For starters, scarcely any nationally recognized “conservative” pundit in any medium has so much as attempted to question whether the leftists who control most of the press have accurately described the “Unite the Right” rally. As Salem Broadcasting host Dennis Prager regularly reminds his listeners: “Truth is not a left-wing value.” The one thing you’re not allowed to do, Prager says, is lie.
He’s correct that traditionally the left has indeed been determined to advance its cause(s) “by whichever means necessary.” Yet even Prager, whose criticism of the hysteria on the part of the left over Charlottesville has been very good, deviates not in the least from virtually every one of his peers in Big Media in continually referring to a “neo-Nazi” rally.
There was no neo-Nazi rally.
Photographs feature some swastika-bearing attendees, it is true. But a little digging—and everyone who insisted upon weighing in on this event, as everyone in the media has, had a duty to do more than a little digging—would readily reveal the truth. And the truth is that most of the attendees were emphatically not neo-Nazis or Klansmen.
Present were some libertarians; constitutionalists; civic nationalists; Oath Keepers; the Patriots; Three Percenters; traditional conservatives; and a bunch of folks who simply didn’t want the cultural cleansers to raze a statue of Robert E. Lee. The rally was, after all, explicitly sold as a demonstration against the removal of that statue.
Most attendees were white, yet nonwhites, including blacks, were among their number. Jason Kessler, the rally organizer, is of Jewish ancestry. He was an activist involved in the Occupy Wall Street movement and an impassioned Obama supporter until relatively recently (According to his ex-girlfriend, a woman of Jewish descent, Kessler broke up with her because she “was not liberal enough.”).
Former police officers, military personnel—the Oath Keepers are composed mostly of military veterans who resolve to uphold their oath to defend the Constitution against enemies foreign and domestic—combat medics, and fire fighters, right-leaning all of them, were also in attendance.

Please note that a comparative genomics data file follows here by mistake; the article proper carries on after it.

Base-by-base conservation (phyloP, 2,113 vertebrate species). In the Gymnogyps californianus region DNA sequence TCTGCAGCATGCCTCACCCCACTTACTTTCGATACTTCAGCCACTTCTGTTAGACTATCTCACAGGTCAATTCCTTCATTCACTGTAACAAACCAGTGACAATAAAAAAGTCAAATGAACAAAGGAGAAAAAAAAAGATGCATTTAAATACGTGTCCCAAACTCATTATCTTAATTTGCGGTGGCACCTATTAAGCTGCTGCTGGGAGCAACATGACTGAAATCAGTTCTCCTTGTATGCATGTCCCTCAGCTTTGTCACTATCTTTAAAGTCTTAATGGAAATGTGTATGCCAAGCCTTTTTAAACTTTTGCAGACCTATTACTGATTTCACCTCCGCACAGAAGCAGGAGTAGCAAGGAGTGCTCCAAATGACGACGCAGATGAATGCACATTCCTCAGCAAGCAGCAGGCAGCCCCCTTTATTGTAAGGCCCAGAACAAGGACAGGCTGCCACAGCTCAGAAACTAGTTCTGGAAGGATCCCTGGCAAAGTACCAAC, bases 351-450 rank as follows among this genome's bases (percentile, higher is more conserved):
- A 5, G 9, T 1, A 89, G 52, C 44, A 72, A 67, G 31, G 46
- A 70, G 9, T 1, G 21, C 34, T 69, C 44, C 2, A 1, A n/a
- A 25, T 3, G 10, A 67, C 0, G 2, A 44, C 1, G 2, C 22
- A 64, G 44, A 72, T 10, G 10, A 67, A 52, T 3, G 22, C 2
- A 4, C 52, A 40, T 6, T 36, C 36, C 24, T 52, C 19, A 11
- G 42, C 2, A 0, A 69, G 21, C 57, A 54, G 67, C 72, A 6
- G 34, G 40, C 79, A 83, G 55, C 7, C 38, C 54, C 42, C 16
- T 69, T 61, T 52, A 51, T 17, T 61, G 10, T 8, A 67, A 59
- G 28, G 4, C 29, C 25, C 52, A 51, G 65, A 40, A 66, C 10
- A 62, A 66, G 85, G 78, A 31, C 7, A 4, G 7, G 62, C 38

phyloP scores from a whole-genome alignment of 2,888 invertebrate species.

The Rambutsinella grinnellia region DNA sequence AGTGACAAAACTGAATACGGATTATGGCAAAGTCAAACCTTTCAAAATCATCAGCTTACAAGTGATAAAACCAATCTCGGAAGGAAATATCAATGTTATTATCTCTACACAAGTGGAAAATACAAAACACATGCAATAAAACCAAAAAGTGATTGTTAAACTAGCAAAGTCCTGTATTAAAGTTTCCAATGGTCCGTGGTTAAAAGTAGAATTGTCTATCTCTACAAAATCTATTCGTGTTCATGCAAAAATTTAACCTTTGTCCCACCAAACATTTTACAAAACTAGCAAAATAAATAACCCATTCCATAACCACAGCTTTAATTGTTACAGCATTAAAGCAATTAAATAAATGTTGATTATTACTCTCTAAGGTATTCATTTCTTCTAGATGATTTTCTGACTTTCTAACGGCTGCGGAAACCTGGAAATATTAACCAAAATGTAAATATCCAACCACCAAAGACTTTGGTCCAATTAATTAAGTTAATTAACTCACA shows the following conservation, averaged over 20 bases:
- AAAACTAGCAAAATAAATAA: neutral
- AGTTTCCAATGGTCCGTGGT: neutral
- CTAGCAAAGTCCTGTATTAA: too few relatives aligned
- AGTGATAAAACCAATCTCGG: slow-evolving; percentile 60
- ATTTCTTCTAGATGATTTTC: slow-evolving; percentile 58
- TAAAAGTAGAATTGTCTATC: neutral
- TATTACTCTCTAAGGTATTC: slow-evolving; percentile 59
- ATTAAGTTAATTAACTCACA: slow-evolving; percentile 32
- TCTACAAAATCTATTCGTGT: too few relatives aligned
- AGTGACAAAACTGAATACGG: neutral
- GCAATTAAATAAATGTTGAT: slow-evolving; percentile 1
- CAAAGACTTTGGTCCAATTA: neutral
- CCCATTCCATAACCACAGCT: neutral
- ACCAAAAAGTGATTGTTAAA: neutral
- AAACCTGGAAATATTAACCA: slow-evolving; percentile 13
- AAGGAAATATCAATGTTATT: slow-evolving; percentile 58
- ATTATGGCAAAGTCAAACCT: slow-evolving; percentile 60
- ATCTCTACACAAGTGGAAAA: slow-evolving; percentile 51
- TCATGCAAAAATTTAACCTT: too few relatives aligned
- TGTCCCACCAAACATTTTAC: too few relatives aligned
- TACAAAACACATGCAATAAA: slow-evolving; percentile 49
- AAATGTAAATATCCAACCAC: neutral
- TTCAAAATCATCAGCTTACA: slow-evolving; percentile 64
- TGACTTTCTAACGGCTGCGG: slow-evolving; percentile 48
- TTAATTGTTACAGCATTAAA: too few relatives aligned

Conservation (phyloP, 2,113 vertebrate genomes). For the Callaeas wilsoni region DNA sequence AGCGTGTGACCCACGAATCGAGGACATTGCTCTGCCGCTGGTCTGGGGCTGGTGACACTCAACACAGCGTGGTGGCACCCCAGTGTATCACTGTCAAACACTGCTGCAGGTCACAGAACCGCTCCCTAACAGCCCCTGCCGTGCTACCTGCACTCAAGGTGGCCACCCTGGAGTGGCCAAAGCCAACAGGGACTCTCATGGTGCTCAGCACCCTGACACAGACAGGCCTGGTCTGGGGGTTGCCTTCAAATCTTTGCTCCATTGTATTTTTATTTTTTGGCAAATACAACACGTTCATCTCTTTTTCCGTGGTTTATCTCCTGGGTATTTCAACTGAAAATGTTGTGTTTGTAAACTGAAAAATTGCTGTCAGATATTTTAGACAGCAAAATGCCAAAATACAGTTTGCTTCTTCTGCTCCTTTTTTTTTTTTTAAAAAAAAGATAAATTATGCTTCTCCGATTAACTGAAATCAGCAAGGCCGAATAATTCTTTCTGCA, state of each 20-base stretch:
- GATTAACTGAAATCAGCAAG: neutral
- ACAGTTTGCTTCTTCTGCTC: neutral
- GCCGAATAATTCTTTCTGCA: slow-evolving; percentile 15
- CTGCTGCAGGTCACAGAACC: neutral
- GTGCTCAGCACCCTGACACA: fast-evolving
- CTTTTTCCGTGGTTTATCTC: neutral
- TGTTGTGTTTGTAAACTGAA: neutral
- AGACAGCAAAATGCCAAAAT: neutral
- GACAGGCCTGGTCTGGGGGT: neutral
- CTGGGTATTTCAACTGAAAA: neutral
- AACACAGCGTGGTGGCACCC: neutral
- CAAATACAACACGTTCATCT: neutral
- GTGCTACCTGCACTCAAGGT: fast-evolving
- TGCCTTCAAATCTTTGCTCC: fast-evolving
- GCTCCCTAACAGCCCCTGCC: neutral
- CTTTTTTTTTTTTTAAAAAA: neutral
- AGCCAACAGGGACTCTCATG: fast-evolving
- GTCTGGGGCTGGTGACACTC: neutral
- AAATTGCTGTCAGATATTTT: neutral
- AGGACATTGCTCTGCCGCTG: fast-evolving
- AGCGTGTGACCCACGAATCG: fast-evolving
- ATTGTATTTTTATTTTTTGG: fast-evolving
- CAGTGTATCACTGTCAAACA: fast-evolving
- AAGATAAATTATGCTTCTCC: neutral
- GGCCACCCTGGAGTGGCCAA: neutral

By the accounts of the many Youtube videos made by those who were there—those who belonged to the various groups just mentioned—the vast majority of those present at the rally were anything but “white supremacists,” to say nothing of neo-Nazis.
President Trump got this right: There were indeed some very good people who attended the rally.
And he was as right as he could be when he noted that there were some very bad people who unlawfully crashed the rally with a range of weaponry, the so-called “Antifa” and Black Lives Matter.
The point here, though, is that persons with integrity will not pass judgments, particularly moral judgments, unless and until they know about that to which they speak. Since “conservative” pundits were intent upon devoting much time to discussing Charlottesville, they had a duty to make sure that they gathered all of the facts before they pontificated. But they did no such thing.
Instead, they reduced the several hundred or so demonstrators to a single homogenous blob of “white supremacy” and “neo-Nazism.” In so doing, they managed to defame and demonize some good Americans. Why?
It’s clear that these “respectable conservatives” didn’t care to attend to their due diligence because their first priority was to ensure that their enemies on the left wouldn’t depict their efforts to be truthful as sympathy for those who the left had already decided were nothing more or less than Evil incarnate (as if the left doesn’t already view these “respectable conservatives” in the same light).
In other words, those “conservatives” who have spent the last couple of weeks wailing and gnashing their teeth over “white supremacy” have shown neither courage nor integrity in doing so.
They have opted for cheap virtue.